Figure 3 shows the typical TEM observations of the FL-MoS2 nanosheets derived from natural molybdenite after centrifugation at 8000–10,000 r.p.m via the CUM process (R pm = 1/2, C in = 45 g L−1, P u = 280 W, ω s = 2250 r.p.m, t ex = 4 h). The low-magnification TEM image shown in Fig. 3a indicates that the FL-MoS2 nanosheets are individually dispersive and have a lateral size of 161 ± 66 nm according to the statistical data based on the TEM images. The enlarged TEM images in Fig. 3b–d, g show that the MoS2 nanosheets are very thin judged by the contrast. Figure 3e shows a selected area electron diffraction (SAED) pattern of a typical MoS2 nanosheets of Fig. 3d. The ordered diffraction lattice indicates the MoS2 nanosheet is single-crystal and can be readily indexed to a 2H-MoS2 phase. Its corresponding high-resolution TEM (HRTEM) image is shown in Fig. 3f, in which the highly ordered crystal lattice corroborates that the FL-MoS2 nanosheets, obtained via the CUM process, are of a perfect single-crystal nanostructure [50, 52]. The SAED pattern in Fig. 3h, corresponding to the lower particle of Fig. 3g, consists of two sets of ordered diffraction lattices, suggesting that two single-crystal MoS2 nanosheets are assembled together. Figure 3i shows the HRTEM image of the particle corner in Fig. 3g and no clear defects can be found in a large area [68]. From the TEM observations, one can conclude that the MoS2 sample obtained by exfoliating natural molybdenite powders via the CUM process takes on a thin plate-like morphology with lateral size of ~160 nm, and the FL-MoS2 nanosheets are of a perfect single-crystal structure.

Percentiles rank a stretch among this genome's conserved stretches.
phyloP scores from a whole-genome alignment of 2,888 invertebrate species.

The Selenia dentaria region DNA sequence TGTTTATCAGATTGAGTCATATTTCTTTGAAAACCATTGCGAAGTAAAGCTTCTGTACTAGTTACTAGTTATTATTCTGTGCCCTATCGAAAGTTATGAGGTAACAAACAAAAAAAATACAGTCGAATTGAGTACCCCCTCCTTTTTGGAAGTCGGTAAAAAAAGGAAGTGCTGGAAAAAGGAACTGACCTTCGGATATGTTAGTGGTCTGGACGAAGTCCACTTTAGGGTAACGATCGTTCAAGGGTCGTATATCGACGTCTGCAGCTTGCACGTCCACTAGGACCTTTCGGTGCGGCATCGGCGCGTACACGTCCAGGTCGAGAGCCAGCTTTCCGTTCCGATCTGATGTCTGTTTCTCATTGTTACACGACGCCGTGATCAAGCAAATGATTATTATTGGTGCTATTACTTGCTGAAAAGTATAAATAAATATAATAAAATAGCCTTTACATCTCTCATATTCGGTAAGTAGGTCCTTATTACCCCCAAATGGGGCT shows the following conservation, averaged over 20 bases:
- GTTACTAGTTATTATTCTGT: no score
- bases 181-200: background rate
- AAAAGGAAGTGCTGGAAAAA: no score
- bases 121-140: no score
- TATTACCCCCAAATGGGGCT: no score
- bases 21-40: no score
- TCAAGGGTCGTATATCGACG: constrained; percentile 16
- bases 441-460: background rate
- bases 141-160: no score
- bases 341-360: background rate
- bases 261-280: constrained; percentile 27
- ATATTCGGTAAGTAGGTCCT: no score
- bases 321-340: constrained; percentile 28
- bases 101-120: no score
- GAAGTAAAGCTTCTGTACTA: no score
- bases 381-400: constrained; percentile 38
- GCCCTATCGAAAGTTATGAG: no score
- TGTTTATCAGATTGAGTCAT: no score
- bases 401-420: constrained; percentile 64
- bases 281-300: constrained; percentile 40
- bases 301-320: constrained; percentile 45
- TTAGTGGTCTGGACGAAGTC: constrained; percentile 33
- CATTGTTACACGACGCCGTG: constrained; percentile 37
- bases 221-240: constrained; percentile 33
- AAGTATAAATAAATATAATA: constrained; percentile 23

Figure 4 shows the typical AFM images of the FL-MoS2 derived from natural molybdenite powders via the CUM process (R pm = 1/2, C in = 45 g L−1, P u = 280 W, ω s = 2250 r.p.m, t ex = 4 h) with centrifugation at 10,000 r.p.m. The AFM image in Fig. 4a shows the lateral size of the MoS2 nanosheets is about 100–250 nm, agreeing with the TEM observations (Fig. 3). Figure 4b–e show the AFM images of some typical MoS2 nanosheets with the corresponding height profiles (Fig. 4c, e). According to Fig. 4c, e, the thickness of the MoS2 nanosheets is about 1 nm, slightly larger than the thickness (~0.8 nm) of a single MoS2 layer exfoliated mechanically [43, 69]. This may be due to the presence of adsorbents on the nanosheets [70]. The AFM results, together with the TEM observations, corroborate that FL-MoS2 nanosheets, even single-layer ones, are successfully achieved via the CUM process using natural molybdenite powders as the starting materials.